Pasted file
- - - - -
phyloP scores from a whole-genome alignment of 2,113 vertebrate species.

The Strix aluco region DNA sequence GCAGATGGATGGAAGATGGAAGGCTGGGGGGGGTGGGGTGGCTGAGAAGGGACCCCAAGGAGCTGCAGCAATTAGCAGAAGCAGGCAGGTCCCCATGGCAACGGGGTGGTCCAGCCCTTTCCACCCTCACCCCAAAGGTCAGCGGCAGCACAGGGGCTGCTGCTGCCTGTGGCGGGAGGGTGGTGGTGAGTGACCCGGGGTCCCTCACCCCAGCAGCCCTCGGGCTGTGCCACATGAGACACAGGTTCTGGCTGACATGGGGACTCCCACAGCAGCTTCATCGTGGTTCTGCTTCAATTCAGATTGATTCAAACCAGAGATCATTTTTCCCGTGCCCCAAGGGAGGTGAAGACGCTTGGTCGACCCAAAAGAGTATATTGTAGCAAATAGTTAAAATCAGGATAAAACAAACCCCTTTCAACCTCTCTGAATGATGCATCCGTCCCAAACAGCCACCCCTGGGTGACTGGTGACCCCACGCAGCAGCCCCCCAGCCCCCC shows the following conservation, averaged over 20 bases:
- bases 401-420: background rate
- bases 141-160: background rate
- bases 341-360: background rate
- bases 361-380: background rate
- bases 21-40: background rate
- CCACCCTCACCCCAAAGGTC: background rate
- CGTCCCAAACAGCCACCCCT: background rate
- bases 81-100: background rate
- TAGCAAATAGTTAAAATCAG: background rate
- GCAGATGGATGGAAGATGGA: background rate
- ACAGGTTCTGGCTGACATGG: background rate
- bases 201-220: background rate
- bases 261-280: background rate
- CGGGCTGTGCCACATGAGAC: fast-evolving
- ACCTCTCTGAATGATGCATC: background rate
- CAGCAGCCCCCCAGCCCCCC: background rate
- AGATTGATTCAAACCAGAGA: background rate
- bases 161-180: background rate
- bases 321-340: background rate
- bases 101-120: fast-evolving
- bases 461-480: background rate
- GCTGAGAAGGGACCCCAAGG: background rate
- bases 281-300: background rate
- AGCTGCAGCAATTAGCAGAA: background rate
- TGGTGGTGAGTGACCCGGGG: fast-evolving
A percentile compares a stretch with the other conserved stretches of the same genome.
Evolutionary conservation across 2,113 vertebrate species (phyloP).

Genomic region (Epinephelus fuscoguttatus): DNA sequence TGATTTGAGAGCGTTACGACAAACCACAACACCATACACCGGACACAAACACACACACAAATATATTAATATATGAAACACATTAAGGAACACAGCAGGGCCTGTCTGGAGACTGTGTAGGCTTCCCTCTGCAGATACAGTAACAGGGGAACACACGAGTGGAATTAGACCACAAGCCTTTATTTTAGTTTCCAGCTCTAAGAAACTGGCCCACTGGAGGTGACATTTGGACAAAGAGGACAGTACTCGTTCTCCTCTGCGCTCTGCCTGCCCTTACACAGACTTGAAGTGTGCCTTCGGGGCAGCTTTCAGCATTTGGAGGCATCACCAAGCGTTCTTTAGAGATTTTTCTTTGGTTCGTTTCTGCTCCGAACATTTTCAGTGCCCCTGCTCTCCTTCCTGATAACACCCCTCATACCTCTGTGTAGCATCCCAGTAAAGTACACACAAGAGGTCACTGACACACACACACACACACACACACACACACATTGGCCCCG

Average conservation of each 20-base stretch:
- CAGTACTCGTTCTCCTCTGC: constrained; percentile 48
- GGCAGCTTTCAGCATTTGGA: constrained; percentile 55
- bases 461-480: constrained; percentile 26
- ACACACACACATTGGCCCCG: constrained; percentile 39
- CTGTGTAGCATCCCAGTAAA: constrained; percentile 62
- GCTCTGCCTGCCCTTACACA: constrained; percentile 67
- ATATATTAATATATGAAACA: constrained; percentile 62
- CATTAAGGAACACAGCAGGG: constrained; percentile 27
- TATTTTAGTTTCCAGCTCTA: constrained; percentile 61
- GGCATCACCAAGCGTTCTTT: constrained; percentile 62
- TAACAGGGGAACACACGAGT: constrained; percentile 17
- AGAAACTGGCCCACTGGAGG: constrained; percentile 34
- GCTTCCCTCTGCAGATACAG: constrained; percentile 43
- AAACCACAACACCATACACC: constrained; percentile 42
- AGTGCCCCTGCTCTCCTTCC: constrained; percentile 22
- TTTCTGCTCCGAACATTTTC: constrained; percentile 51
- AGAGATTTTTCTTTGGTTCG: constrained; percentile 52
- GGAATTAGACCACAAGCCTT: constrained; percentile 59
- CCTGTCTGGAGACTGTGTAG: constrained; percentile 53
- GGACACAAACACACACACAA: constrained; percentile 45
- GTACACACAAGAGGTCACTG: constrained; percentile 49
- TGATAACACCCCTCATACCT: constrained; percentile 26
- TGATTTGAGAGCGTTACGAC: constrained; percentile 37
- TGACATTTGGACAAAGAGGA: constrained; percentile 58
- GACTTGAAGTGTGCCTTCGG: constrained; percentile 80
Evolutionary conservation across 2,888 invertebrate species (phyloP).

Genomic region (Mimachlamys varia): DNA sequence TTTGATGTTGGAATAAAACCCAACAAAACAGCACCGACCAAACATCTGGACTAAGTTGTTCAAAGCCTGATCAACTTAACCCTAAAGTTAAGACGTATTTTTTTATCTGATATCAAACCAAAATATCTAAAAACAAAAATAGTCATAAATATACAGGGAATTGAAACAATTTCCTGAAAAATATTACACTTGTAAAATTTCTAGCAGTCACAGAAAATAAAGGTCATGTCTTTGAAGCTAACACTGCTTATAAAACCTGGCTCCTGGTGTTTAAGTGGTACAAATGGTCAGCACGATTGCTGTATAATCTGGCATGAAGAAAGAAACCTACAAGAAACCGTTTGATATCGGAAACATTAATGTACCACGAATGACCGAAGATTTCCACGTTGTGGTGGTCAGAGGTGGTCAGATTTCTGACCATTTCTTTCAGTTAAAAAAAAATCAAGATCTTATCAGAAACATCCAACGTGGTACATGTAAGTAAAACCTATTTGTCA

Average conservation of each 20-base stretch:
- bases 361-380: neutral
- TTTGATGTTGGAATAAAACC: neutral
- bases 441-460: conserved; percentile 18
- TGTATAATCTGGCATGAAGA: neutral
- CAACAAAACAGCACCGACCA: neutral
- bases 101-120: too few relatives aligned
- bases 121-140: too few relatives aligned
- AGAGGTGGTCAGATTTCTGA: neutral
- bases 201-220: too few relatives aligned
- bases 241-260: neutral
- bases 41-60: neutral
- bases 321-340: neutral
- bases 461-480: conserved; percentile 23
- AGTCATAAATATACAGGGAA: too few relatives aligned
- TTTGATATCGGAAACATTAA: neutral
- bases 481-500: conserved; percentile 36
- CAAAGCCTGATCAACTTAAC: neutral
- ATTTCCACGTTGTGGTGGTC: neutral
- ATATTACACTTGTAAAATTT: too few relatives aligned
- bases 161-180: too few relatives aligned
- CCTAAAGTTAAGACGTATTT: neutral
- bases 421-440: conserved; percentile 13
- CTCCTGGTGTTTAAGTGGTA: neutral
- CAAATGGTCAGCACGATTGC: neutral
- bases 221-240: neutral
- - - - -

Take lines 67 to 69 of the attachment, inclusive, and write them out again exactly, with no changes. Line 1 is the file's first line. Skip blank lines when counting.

- AGAGGTGGTCAGATTTCTGA: neutral
- bases 201-220: too few relatives aligned
- bases 241-260: neutral